Partial Credit - What would you do?  Mrs. E Teaches Math

This student uses the correct vocabulary, but also includes something that’s not quite right.  Would you take off points?  Would you give full credit and write a comment?

Partial Credit - What would you do?  Mrs. E Teaches Math


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7 comments:

  1. The big push in our district is that grades should reflect mastery of our TEKS (standards). Several of the new processing standards address communicating mathematically and one in particular addresses precise mathematical language. So that raises some brand new arguments. When I correct my students' vocabulary, they are always saying "you knew what I meant" but it wasn't mathematically precise, so while I might have known what they meant, would someone else have known what they meant. It's almost like we need two scores now - one for you have the concept and one for you can communicate the ideas. But the two things are intertwined and very difficult to separate. We, as teachers, need to start training our students (especially pre-AP students) to communicate more precisely.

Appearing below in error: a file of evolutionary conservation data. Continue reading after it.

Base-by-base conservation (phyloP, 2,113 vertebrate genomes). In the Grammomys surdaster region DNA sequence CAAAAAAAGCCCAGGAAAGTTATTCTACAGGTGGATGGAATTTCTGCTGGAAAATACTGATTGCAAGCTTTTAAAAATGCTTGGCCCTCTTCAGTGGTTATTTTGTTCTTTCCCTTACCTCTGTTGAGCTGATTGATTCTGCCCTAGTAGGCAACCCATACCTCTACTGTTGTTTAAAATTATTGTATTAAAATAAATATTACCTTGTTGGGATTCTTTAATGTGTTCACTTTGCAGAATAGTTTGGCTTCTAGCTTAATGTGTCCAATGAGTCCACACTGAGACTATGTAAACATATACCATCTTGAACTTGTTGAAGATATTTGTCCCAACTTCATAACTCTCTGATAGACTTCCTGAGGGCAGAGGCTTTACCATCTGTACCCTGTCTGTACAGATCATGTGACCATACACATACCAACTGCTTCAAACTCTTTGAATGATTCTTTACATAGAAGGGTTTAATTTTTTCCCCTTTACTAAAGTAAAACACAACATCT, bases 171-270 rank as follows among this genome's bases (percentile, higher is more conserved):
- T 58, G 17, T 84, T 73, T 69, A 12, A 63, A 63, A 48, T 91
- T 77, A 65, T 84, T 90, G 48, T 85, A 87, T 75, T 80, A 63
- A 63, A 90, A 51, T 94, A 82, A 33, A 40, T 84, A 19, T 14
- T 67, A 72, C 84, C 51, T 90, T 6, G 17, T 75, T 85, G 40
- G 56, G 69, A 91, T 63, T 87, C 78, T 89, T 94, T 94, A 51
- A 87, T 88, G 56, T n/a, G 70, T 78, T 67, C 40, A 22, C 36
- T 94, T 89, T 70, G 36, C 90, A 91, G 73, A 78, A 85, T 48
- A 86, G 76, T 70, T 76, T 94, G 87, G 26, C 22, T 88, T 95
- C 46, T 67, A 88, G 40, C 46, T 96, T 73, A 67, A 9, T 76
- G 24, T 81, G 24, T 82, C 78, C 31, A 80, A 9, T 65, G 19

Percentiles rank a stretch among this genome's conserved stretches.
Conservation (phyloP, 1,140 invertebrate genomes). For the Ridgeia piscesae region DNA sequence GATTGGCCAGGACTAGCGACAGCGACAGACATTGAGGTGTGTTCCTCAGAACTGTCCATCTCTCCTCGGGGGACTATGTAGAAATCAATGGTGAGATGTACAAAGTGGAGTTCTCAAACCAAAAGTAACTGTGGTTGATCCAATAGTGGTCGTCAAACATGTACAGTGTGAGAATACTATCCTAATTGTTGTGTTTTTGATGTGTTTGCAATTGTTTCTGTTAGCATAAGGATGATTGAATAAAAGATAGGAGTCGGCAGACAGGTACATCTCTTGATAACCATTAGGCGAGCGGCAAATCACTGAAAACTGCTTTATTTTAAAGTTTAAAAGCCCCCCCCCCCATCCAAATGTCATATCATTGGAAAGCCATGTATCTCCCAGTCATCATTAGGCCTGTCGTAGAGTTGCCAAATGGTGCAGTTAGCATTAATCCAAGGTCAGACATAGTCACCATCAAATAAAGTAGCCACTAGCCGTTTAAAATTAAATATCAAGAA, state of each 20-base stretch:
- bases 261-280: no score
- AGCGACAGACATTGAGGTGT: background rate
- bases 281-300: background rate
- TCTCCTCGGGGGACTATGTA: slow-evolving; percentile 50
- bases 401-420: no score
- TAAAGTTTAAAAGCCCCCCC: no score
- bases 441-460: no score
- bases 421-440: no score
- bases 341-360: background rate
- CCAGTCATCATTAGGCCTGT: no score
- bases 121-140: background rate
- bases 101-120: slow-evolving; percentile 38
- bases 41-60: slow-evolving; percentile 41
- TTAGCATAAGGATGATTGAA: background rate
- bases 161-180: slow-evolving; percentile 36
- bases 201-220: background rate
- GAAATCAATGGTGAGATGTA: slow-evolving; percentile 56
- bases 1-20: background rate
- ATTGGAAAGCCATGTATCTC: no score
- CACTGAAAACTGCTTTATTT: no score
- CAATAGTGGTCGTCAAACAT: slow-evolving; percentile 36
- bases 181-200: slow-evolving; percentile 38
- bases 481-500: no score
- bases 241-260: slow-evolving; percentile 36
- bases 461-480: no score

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  2. I totally understand the "you knew what I meant" comment that your students have. I've had that conversation with my students before. It makes it difficult when I'm grading (especially if I recognize their handwriting!), because I do know what they mean, but that's not the point. This past year I actually made my geometry students write out the theorem instead of writing theorem names, to encourage preciseness. It helped a lot, but didn't totally solve the problem.